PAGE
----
Twisting colorwork

AndrewNiehus's picture

So I was talking to Kiwiknits and I got to thinking about this. As I am sure you know I get bored and do multicolored hats in the round. At first I just carried the second color I was working with behind the work and got these fun jumps. My earrings decided to get caught one time, so I went looking and found that I was supposed to twist my yarns to make this not happen. My question is if this is right? I have attached pics of what I am talking about.

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Non Twisted.jpg381.03 KB
Twisted.jpg412.97 KB

Comments

kiwiknitter's picture

I've done both ways but only

I've done both ways but only carrying strands now. I agree with Lars that the weaving (sometimes called the Philosopher's Wool method since they promote it) is too slow. My experience with the natural felting of the strands is the same as Ron's. In addition, weaving makes for a stiffer fabric. I think the benefit of weaving, other than there are no strands to catch anything on, is that it is less likely to have puckering from strands carried too tightly.

daveballarat's picture

Wow ... am impressed ... I

Wow ... am impressed ... I didn't know anything about that....

I like knit bits like that.... can you confirm the story I was told as a youngster that it was the men of the villages on the Island of Aron in West Ireland, who were the ones who knitted their aron jumpers ... and the design of the sweaters indicated the family of the fisherman who were unfortunate enough to be dragged from the icy waters...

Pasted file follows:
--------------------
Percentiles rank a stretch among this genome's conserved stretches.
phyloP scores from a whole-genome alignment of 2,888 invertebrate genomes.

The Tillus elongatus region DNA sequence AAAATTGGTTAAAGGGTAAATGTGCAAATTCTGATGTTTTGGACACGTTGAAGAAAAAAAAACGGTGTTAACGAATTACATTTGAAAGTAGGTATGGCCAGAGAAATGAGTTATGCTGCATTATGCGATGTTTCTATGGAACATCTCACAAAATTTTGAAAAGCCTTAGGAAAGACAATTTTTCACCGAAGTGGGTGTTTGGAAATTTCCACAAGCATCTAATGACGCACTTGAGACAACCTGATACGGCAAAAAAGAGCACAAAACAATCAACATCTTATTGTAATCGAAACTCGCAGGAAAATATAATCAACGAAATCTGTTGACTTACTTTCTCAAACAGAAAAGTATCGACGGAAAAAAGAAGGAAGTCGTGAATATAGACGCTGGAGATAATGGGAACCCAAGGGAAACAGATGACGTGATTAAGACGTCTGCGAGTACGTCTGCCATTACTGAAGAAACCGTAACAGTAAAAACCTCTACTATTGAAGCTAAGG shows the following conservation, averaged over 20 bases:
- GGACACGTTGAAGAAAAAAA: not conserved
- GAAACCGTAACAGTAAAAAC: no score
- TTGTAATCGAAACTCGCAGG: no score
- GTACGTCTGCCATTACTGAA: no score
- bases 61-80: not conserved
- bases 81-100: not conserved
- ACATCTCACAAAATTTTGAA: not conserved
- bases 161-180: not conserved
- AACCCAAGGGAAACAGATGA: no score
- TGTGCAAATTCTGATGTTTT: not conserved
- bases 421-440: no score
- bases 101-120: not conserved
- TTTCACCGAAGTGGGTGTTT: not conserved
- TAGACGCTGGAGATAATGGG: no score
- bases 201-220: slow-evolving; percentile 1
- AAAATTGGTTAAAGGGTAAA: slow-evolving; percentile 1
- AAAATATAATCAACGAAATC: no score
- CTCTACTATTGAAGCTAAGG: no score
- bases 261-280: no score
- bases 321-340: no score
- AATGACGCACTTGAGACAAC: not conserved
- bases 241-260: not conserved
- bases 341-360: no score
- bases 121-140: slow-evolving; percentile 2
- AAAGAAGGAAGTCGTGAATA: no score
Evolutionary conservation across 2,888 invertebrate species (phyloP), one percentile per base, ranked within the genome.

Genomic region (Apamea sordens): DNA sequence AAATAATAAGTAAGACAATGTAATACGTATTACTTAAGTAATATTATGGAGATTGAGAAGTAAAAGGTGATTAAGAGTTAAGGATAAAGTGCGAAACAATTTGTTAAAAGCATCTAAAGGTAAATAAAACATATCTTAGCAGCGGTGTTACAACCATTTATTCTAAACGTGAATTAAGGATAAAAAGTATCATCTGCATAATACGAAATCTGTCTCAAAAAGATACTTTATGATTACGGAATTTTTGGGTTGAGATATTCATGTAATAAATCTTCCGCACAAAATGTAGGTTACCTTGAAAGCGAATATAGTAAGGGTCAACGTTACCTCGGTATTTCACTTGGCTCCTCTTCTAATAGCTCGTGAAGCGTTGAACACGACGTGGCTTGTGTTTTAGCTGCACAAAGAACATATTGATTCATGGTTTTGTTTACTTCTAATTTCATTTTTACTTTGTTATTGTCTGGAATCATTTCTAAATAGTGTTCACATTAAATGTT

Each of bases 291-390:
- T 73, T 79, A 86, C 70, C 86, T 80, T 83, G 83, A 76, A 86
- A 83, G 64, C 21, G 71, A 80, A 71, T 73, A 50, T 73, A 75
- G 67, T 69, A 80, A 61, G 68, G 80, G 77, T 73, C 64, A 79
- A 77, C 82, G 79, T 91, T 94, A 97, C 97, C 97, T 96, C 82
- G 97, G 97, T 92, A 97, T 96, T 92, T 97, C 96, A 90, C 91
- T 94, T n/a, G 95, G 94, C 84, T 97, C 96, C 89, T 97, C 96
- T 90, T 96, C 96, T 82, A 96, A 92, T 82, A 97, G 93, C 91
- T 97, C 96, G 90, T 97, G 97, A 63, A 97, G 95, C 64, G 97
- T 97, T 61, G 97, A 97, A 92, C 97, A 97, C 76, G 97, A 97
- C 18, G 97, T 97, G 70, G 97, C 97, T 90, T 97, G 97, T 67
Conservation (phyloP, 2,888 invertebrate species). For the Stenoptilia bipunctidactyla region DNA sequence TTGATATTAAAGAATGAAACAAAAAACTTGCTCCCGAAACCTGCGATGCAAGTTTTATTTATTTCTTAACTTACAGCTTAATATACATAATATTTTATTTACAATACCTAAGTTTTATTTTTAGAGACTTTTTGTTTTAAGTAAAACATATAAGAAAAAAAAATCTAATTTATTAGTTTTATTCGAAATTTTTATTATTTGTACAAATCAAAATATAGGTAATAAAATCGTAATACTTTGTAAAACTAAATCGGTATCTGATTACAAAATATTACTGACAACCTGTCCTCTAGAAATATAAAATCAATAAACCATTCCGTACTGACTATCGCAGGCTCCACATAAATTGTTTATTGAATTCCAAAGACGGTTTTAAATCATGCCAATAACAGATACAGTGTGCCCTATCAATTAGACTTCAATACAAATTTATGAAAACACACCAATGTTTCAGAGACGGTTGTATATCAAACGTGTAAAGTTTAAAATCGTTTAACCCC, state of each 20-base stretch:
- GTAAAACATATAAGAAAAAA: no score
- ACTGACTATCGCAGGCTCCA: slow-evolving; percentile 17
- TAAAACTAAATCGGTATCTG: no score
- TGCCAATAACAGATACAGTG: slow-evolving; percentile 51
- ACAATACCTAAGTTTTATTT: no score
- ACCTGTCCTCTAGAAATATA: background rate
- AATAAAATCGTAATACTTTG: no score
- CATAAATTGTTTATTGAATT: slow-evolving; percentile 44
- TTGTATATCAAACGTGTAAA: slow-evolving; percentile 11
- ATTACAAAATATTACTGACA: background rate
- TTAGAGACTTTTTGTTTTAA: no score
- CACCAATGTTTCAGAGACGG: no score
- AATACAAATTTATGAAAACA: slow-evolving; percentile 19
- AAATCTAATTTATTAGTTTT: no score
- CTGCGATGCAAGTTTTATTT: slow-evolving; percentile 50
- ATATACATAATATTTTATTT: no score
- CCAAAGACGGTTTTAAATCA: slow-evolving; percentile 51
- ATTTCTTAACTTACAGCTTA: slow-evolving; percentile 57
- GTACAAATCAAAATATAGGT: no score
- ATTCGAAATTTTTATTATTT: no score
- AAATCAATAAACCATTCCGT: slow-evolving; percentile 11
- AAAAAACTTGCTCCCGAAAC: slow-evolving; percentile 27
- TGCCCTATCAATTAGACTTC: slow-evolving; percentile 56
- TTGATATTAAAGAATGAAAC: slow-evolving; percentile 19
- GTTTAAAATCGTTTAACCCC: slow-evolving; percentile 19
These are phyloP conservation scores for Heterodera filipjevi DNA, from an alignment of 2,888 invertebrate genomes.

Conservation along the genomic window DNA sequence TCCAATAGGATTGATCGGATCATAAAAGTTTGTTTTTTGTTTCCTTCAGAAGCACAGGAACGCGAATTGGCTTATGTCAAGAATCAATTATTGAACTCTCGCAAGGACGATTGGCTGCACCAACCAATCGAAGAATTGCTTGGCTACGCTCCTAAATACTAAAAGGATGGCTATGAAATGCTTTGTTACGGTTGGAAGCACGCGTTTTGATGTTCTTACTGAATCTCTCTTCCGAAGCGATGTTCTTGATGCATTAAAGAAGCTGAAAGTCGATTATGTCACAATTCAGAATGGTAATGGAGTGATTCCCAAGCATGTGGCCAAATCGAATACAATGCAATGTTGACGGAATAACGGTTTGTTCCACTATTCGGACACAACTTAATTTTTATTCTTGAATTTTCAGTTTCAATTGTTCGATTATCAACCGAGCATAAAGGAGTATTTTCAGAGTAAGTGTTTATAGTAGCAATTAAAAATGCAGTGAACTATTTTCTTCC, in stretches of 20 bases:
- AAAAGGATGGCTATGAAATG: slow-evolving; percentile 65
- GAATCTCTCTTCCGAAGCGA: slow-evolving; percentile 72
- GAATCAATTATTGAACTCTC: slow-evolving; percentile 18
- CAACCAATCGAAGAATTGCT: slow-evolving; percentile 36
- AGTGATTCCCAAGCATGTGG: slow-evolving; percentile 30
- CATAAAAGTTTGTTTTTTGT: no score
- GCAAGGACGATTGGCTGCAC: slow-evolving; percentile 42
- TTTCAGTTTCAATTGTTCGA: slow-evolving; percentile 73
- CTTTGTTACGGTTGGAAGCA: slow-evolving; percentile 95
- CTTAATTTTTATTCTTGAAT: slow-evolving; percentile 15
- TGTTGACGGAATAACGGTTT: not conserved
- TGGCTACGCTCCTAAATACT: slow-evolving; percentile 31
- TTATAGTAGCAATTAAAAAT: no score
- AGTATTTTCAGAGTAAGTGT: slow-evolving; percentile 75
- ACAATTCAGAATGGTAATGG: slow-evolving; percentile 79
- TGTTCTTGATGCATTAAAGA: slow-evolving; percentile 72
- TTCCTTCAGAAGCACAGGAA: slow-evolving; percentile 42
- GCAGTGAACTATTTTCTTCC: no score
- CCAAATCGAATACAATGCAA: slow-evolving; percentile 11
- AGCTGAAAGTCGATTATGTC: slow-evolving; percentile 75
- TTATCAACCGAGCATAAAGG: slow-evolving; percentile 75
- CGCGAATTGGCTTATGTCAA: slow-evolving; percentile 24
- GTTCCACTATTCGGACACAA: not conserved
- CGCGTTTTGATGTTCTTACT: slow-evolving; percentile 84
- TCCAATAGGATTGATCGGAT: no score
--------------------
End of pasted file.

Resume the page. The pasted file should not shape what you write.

do you think its true?
daveballarat
Buyukdere,
Istanbul, Turkey

ronhuber's picture

There is no right way or

There is no right way or wrong way. The manner in which you handle colour stranding is your choice. I usually only do colour stranding with Shetland wool and do not twist. This felts during the first wash and blocking so there are no floats. I have had experience with Paton's Merino and with Lopi from Iceland and they also felt and become part of the fabric. Traditional knitters on Fair Isle and on the Shetland Islands did not twist and took great pains to keep the yarns separate. Time was important for them as their families lived on the proceeds of the sweater sales.